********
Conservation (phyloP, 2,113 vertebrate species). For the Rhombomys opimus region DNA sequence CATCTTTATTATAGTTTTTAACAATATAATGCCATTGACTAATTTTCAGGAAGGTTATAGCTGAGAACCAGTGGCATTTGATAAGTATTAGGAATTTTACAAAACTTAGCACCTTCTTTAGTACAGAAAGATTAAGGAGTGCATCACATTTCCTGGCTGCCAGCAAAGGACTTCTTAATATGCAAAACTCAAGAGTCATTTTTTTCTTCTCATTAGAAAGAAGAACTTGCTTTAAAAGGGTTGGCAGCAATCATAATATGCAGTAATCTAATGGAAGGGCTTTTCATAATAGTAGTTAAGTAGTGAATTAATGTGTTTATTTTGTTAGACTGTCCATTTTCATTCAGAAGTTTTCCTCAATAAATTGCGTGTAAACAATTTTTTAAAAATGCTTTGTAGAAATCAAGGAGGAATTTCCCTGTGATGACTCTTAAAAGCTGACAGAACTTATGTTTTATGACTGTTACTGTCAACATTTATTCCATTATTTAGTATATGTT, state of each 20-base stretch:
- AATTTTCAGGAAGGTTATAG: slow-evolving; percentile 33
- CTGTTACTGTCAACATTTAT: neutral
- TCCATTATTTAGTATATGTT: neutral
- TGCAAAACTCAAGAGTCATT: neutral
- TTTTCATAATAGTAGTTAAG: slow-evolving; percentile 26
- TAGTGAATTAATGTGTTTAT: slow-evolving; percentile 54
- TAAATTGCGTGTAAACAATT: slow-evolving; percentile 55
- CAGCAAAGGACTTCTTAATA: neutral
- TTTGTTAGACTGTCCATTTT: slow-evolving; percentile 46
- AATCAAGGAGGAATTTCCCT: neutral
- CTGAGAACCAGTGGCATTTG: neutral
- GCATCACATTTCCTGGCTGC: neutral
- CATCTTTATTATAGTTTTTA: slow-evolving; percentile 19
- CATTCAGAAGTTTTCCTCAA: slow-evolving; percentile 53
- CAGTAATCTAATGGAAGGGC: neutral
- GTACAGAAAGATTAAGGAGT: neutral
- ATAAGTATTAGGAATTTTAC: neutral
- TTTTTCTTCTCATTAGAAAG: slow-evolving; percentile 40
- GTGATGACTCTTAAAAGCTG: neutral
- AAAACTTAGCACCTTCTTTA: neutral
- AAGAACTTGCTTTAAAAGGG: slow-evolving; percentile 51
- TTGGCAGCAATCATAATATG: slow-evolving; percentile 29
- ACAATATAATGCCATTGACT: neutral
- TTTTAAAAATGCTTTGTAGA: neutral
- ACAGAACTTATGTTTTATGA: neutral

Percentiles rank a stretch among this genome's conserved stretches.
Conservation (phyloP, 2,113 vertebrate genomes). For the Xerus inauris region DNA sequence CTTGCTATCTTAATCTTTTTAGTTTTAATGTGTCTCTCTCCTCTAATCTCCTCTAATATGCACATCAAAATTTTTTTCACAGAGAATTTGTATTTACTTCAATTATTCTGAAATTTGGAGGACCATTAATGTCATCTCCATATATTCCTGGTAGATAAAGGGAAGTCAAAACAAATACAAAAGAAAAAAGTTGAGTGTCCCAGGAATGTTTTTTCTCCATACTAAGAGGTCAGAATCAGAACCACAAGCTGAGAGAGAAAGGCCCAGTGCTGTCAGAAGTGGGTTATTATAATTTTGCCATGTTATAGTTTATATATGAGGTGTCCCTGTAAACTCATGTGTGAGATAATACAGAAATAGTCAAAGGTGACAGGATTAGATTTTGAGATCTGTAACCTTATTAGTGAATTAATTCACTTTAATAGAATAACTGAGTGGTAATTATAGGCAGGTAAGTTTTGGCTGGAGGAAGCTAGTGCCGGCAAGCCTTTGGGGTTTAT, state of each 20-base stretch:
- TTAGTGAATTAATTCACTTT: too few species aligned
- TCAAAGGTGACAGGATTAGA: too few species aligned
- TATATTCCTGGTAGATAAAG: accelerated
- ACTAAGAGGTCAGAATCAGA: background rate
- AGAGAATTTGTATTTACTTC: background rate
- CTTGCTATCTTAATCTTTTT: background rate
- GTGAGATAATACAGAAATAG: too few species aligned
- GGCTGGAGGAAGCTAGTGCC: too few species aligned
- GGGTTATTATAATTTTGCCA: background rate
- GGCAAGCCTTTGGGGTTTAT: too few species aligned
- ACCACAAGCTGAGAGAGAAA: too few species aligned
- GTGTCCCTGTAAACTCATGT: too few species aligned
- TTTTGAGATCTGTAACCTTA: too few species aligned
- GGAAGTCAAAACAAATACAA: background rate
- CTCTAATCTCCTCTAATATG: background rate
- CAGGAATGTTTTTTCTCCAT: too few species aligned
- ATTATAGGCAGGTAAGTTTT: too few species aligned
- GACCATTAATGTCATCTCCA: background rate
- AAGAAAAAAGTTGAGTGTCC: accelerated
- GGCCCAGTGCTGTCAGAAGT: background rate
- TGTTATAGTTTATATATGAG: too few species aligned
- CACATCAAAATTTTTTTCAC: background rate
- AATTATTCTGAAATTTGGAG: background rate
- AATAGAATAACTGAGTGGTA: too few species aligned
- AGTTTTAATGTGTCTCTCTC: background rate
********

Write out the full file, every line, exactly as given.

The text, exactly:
Conservation (phyloP, 2,113 vertebrate species). For the Rhombomys opimus region DNA sequence CATCTTTATTATAGTTTTTAACAATATAATGCCATTGACTAATTTTCAGGAAGGTTATAGCTGAGAACCAGTGGCATTTGATAAGTATTAGGAATTTTACAAAACTTAGCACCTTCTTTAGTACAGAAAGATTAAGGAGTGCATCACATTTCCTGGCTGCCAGCAAAGGACTTCTTAATATGCAAAACTCAAGAGTCATTTTTTTCTTCTCATTAGAAAGAAGAACTTGCTTTAAAAGGGTTGGCAGCAATCATAATATGCAGTAATCTAATGGAAGGGCTTTTCATAATAGTAGTTAAGTAGTGAATTAATGTGTTTATTTTGTTAGACTGTCCATTTTCATTCAGAAGTTTTCCTCAATAAATTGCGTGTAAACAATTTTTTAAAAATGCTTTGTAGAAATCAAGGAGGAATTTCCCTGTGATGACTCTTAAAAGCTGACAGAACTTATGTTTTATGACTGTTACTGTCAACATTTATTCCATTATTTAGTATATGTT, state of each 20-base stretch:
- AATTTTCAGGAAGGTTATAG: slow-evolving; percentile 33
- CTGTTACTGTCAACATTTAT: neutral
- TCCATTATTTAGTATATGTT: neutral
- TGCAAAACTCAAGAGTCATT: neutral
- TTTTCATAATAGTAGTTAAG: slow-evolving; percentile 26
- TAGTGAATTAATGTGTTTAT: slow-evolving; percentile 54
- TAAATTGCGTGTAAACAATT: slow-evolving; percentile 55
- CAGCAAAGGACTTCTTAATA: neutral
- TTTGTTAGACTGTCCATTTT: slow-evolving; percentile 46
- AATCAAGGAGGAATTTCCCT: neutral
- CTGAGAACCAGTGGCATTTG: neutral
- GCATCACATTTCCTGGCTGC: neutral
- CATCTTTATTATAGTTTTTA: slow-evolving; percentile 19
- CATTCAGAAGTTTTCCTCAA: slow-evolving; percentile 53
- CAGTAATCTAATGGAAGGGC: neutral
- GTACAGAAAGATTAAGGAGT: neutral
- ATAAGTATTAGGAATTTTAC: neutral
- TTTTTCTTCTCATTAGAAAG: slow-evolving; percentile 40
- GTGATGACTCTTAAAAGCTG: neutral
- AAAACTTAGCACCTTCTTTA: neutral
- AAGAACTTGCTTTAAAAGGG: slow-evolving; percentile 51
- TTGGCAGCAATCATAATATG: slow-evolving; percentile 29
- ACAATATAATGCCATTGACT: neutral
- TTTTAAAAATGCTTTGTAGA: neutral
- ACAGAACTTATGTTTTATGA: neutral

Percentiles rank a stretch among this genome's conserved stretches.
Conservation (phyloP, 2,113 vertebrate genomes). For the Xerus inauris region DNA sequence CTTGCTATCTTAATCTTTTTAGTTTTAATGTGTCTCTCTCCTCTAATCTCCTCTAATATGCACATCAAAATTTTTTTCACAGAGAATTTGTATTTACTTCAATTATTCTGAAATTTGGAGGACCATTAATGTCATCTCCATATATTCCTGGTAGATAAAGGGAAGTCAAAACAAATACAAAAGAAAAAAGTTGAGTGTCCCAGGAATGTTTTTTCTCCATACTAAGAGGTCAGAATCAGAACCACAAGCTGAGAGAGAAAGGCCCAGTGCTGTCAGAAGTGGGTTATTATAATTTTGCCATGTTATAGTTTATATATGAGGTGTCCCTGTAAACTCATGTGTGAGATAATACAGAAATAGTCAAAGGTGACAGGATTAGATTTTGAGATCTGTAACCTTATTAGTGAATTAATTCACTTTAATAGAATAACTGAGTGGTAATTATAGGCAGGTAAGTTTTGGCTGGAGGAAGCTAGTGCCGGCAAGCCTTTGGGGTTTAT, state of each 20-base stretch:
- TTAGTGAATTAATTCACTTT: too few species aligned
- TCAAAGGTGACAGGATTAGA: too few species aligned
- TATATTCCTGGTAGATAAAG: accelerated
- ACTAAGAGGTCAGAATCAGA: background rate
- AGAGAATTTGTATTTACTTC: background rate
- CTTGCTATCTTAATCTTTTT: background rate
- GTGAGATAATACAGAAATAG: too few species aligned
- GGCTGGAGGAAGCTAGTGCC: too few species aligned
- GGGTTATTATAATTTTGCCA: background rate
- GGCAAGCCTTTGGGGTTTAT: too few species aligned
- ACCACAAGCTGAGAGAGAAA: too few species aligned
- GTGTCCCTGTAAACTCATGT: too few species aligned
- TTTTGAGATCTGTAACCTTA: too few species aligned
- GGAAGTCAAAACAAATACAA: background rate
- CTCTAATCTCCTCTAATATG: background rate
- CAGGAATGTTTTTTCTCCAT: too few species aligned
- ATTATAGGCAGGTAAGTTTT: too few species aligned
- GACCATTAATGTCATCTCCA: background rate
- AAGAAAAAAGTTGAGTGTCC: accelerated
- GGCCCAGTGCTGTCAGAAGT: background rate
- TGTTATAGTTTATATATGAG: too few species aligned
- CACATCAAAATTTTTTTCAC: background rate
- AATTATTCTGAAATTTGGAG: background rate
- AATAGAATAACTGAGTGGTA: too few species aligned
- AGTTTTAATGTGTCTCTCTC: background rate